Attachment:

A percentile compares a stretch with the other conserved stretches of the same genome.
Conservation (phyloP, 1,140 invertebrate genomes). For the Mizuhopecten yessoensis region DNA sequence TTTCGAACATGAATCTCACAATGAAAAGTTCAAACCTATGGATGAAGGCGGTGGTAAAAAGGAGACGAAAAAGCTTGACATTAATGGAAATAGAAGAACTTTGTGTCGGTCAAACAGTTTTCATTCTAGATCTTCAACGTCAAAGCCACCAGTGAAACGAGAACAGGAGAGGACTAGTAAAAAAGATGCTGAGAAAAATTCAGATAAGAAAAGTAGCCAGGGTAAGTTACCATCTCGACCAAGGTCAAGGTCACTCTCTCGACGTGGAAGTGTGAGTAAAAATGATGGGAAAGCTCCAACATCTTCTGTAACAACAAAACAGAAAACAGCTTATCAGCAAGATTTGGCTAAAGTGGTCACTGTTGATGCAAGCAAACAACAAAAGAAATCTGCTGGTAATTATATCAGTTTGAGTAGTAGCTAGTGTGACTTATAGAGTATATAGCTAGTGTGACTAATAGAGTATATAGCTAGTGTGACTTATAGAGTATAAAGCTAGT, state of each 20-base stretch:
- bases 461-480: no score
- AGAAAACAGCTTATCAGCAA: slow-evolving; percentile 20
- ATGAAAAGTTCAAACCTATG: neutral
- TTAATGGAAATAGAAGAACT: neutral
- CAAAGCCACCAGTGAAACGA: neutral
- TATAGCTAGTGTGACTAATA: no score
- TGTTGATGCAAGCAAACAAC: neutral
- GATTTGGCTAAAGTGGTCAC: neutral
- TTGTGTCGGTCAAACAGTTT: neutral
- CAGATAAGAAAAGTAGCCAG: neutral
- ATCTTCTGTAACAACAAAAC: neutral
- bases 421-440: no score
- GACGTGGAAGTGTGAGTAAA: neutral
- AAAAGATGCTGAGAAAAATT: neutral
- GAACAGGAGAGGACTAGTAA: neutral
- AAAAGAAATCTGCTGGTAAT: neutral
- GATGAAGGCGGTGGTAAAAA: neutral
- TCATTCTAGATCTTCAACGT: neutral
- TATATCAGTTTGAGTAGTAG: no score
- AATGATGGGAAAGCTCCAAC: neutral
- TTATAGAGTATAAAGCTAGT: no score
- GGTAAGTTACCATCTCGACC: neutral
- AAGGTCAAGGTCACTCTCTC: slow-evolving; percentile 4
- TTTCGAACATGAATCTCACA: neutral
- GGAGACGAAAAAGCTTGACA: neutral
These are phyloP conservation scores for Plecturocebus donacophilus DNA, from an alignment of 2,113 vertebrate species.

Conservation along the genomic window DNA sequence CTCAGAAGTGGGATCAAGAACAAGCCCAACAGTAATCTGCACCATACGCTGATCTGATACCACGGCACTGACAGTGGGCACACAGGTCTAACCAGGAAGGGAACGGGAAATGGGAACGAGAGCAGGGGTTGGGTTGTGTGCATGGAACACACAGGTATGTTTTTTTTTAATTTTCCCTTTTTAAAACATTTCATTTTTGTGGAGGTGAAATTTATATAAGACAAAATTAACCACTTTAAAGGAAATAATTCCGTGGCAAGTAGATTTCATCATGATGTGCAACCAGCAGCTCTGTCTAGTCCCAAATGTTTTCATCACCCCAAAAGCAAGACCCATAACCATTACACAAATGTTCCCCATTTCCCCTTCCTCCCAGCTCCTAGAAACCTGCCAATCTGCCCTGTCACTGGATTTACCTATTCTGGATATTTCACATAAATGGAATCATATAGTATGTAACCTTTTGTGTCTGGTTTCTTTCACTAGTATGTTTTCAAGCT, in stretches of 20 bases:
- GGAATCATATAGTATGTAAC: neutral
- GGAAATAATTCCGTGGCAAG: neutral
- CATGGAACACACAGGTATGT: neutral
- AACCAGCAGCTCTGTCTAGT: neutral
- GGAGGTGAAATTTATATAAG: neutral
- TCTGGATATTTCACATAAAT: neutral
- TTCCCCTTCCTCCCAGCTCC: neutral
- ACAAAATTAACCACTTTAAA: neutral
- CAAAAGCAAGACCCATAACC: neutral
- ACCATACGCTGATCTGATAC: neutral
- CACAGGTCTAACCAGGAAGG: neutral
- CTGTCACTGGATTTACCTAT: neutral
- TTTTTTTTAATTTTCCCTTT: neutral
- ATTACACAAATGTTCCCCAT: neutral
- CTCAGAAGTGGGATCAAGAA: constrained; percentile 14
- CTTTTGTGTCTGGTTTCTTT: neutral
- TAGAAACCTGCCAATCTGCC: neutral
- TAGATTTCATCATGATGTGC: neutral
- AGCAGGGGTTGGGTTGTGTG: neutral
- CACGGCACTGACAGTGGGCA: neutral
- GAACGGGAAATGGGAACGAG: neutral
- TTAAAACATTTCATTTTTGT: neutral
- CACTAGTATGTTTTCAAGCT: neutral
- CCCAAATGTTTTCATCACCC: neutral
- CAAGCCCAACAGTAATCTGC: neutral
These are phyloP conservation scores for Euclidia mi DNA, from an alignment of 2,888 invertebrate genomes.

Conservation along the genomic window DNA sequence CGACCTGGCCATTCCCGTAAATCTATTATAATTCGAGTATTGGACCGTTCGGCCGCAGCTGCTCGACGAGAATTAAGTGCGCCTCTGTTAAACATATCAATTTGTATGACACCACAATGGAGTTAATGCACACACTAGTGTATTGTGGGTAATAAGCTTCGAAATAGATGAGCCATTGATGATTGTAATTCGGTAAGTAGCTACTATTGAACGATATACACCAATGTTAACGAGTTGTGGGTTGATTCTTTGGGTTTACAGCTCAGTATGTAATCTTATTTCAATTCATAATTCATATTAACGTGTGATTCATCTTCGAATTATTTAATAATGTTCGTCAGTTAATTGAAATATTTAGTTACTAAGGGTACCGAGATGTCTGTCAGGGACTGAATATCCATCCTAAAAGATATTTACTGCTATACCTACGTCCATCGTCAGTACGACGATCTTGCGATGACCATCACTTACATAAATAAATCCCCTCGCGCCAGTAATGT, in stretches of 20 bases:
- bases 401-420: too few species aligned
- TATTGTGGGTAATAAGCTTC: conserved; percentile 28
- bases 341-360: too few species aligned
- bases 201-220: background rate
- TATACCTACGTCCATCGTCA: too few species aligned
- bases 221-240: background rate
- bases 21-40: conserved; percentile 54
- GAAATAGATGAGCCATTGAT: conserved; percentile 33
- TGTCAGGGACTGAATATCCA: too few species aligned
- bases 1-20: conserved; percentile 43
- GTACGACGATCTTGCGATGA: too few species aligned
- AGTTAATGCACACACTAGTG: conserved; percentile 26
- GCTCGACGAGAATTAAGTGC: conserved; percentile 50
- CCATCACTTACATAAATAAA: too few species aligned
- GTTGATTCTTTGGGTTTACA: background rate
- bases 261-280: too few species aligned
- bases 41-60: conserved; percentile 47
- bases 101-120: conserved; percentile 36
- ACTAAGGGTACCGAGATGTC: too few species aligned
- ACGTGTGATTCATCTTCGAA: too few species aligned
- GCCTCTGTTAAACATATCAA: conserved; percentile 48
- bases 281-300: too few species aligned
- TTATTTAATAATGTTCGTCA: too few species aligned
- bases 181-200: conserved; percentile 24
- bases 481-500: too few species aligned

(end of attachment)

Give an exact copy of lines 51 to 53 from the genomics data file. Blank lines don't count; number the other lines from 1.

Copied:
- TTAAAACATTTCATTTTTGT: neutral
- CACTAGTATGTTTTCAAGCT: neutral
- CCCAAATGTTTTCATCACCC: neutral